Ireland has officially banned the sale, manufacture, import and export of products containing microbeads. Microplastics are tiny non-biodegradable solid plastic particles. These particles enter the marine environment in a variety of forms including fibres shed from clothes, lost raw material pellets or microbeads used in cosmetics, cleansing products and detergents.
The Microbeads (Prohibition) Act 2019, which was signed into law on 6 February 2020 by Minister for Housing, Planning, Community and Local Government, Eoghan Murphy T.D., comes into effect today.
Plastic microbeads are mostly used in soaps, shower gels and facial scrubs to exfoliate skin, although they also can be found in toothpaste and abrasive cleaners.
The Act Prohibits:
The Act prohibits the manufacture or placing on the market of cosmetics and personal care products that may be washed or rinsed off with water. Household and industrial cleaning products that contain plastic microbeads are also included.
Placing on the market is defined as to:
offer or expose for sale;
advertise or invite an offer to purchase;
distribute free of charge,
import or export;
or supply for any of those purposes (whether or not for profit).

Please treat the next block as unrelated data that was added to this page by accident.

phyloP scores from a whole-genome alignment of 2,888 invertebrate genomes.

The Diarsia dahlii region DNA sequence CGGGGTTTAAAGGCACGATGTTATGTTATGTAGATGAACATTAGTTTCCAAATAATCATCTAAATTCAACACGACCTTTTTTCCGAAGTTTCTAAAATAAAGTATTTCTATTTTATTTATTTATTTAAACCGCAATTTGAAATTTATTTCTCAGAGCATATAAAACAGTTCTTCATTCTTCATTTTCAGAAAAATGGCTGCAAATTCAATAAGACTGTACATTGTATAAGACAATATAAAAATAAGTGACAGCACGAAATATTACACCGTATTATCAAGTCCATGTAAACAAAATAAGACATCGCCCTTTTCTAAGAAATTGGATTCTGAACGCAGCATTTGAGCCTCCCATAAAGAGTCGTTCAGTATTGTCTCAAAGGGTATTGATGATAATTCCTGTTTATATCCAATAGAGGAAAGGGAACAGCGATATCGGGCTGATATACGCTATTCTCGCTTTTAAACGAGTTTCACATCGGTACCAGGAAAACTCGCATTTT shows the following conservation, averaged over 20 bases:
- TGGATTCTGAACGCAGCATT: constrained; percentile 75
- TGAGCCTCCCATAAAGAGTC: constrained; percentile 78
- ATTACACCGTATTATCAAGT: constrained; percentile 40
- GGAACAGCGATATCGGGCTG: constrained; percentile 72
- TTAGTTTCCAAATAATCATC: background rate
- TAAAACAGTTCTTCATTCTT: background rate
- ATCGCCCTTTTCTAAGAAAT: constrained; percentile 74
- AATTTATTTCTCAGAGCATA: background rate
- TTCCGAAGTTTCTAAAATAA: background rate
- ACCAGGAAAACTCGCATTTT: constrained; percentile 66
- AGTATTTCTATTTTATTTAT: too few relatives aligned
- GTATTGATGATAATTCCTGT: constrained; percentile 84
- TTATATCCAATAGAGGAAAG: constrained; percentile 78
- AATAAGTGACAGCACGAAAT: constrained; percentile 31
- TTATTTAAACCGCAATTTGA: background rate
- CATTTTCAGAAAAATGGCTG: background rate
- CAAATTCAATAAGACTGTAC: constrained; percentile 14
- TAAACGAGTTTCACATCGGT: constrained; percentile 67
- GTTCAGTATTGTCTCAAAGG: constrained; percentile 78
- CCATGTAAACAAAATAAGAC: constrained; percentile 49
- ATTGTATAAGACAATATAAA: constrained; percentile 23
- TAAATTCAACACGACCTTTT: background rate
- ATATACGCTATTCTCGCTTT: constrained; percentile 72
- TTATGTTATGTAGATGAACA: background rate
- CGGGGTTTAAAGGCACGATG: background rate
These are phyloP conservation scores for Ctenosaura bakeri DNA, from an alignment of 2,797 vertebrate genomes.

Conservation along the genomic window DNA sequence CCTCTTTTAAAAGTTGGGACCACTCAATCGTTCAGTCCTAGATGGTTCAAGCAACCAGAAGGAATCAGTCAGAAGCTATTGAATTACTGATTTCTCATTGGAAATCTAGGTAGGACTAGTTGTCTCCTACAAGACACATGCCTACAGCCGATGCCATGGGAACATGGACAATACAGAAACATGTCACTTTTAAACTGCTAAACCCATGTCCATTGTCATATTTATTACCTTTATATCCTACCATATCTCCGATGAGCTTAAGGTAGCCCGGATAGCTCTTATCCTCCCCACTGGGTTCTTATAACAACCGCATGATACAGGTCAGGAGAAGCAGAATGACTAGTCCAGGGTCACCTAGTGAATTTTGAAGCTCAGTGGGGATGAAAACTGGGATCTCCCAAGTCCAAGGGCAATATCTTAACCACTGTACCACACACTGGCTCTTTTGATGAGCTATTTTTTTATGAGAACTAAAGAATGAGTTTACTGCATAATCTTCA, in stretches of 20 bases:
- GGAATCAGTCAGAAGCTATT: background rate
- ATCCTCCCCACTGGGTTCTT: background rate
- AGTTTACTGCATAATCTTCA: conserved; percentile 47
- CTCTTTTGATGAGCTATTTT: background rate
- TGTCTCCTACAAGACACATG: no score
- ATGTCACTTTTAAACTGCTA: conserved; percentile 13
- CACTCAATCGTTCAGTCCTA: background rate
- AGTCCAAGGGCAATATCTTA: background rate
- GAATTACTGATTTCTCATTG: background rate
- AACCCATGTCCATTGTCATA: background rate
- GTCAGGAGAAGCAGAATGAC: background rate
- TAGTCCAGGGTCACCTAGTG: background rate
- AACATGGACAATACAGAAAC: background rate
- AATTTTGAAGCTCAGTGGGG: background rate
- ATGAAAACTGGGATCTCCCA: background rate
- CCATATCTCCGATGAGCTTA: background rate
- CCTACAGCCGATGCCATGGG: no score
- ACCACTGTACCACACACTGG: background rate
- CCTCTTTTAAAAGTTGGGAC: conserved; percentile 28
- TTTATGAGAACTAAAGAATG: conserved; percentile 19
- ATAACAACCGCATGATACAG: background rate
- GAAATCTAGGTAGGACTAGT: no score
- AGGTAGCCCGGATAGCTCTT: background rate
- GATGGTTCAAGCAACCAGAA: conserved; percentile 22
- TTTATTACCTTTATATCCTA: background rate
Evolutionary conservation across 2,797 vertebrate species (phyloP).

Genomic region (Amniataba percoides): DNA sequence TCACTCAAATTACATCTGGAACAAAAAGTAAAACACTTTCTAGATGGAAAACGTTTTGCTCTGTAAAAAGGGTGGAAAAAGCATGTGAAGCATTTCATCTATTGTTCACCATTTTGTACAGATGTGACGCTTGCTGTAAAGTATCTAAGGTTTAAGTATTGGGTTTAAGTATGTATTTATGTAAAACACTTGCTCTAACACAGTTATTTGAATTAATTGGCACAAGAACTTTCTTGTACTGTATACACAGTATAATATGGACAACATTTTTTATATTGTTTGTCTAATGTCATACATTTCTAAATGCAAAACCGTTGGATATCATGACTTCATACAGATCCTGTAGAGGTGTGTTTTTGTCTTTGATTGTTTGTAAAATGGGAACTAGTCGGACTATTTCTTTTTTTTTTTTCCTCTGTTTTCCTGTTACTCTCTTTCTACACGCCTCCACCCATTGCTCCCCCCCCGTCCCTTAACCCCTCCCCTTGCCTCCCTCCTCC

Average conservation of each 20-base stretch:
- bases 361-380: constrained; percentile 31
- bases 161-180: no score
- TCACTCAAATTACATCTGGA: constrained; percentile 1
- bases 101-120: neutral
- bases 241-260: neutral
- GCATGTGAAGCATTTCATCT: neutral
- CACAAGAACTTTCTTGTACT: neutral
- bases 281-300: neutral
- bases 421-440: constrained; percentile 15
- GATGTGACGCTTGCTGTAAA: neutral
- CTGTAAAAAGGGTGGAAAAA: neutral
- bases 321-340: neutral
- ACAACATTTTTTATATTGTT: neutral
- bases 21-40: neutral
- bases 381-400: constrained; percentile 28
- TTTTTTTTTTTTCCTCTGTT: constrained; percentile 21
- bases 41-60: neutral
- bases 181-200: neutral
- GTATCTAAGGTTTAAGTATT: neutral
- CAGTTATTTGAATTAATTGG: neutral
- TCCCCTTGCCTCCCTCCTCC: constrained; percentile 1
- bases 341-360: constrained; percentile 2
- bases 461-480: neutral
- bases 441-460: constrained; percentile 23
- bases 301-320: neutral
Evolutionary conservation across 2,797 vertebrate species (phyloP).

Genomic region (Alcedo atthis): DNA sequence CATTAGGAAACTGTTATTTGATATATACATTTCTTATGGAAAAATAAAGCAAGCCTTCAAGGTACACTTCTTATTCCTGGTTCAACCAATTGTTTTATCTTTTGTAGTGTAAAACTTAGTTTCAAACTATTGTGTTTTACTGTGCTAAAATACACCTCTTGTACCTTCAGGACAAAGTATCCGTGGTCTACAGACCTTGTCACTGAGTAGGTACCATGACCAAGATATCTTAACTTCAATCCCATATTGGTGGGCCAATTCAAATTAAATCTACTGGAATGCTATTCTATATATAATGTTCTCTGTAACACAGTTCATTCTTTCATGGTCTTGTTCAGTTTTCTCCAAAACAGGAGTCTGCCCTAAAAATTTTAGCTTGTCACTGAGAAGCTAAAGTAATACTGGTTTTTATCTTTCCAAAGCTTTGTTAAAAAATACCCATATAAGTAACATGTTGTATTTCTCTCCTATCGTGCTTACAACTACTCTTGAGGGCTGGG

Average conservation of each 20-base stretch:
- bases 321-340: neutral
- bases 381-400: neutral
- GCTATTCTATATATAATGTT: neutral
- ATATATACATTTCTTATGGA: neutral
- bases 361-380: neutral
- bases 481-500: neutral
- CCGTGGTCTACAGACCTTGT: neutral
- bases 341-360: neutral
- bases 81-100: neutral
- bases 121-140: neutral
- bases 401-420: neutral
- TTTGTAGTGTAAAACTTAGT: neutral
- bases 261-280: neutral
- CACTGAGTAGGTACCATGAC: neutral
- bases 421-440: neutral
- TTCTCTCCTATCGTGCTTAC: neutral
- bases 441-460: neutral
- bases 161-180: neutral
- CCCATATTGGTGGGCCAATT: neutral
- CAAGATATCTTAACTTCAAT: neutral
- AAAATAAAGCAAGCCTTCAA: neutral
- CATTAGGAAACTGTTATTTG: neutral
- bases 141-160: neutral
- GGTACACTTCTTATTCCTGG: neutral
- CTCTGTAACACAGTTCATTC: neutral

The Act also makes it an offence to dispose of any substance containing microbeads by pouring it down the drain or into marine or freshwater environments.
A person convicted of an offence under the Act could receive a fine and/or a prison sentence of up to six months. Conviction on indictment may mean a fine of up to €3,000,000 and/ or a prison sentence of up to five years.
The Environmental Protection Agency is assigned as the responsible for implementation with support from Customs Officials and the Gardaí.
Ireland will continue to work with the Commission and other EU Member States to develop further robust regulatory measures to address microplastic pollution.
In October the EU gave Ireland the greenlight to outlaw plastic microbeads but has yet to introduce legislation for an EU-wide ban. The UK banned the manufacture and sale of microbeads back in 2018, following the US’s ban back in 2015.
Microbeads represent only a fraction of the microplastics in our oceans
While plastic microbeads represent only a fraction of the microplastics in our oceans, it has still been estimated that many billions are being washed into the world’s rivers, lakes and seas each year. Once in our seas and rivers they can last for centuries without breaking down. Due to their shape and size, they can be confused for food by fish and other aquatic creatures and they cannot be removed once they are in the marine environment.
Tiny plastic particles are sold in thousands of personal care products globally. With wastewater treatment plants not designed to filter them out they can flow down the drain, into the sea and into the marine food chain. Microbeads are not biodegradable and once they enter the marine environment, they are impossible to remove. Each year, an estimated 8 million metric tonnes of plastics enter the ocean, and it’s estimated that currently, 150 million metric tonnes circulate in our marine environments.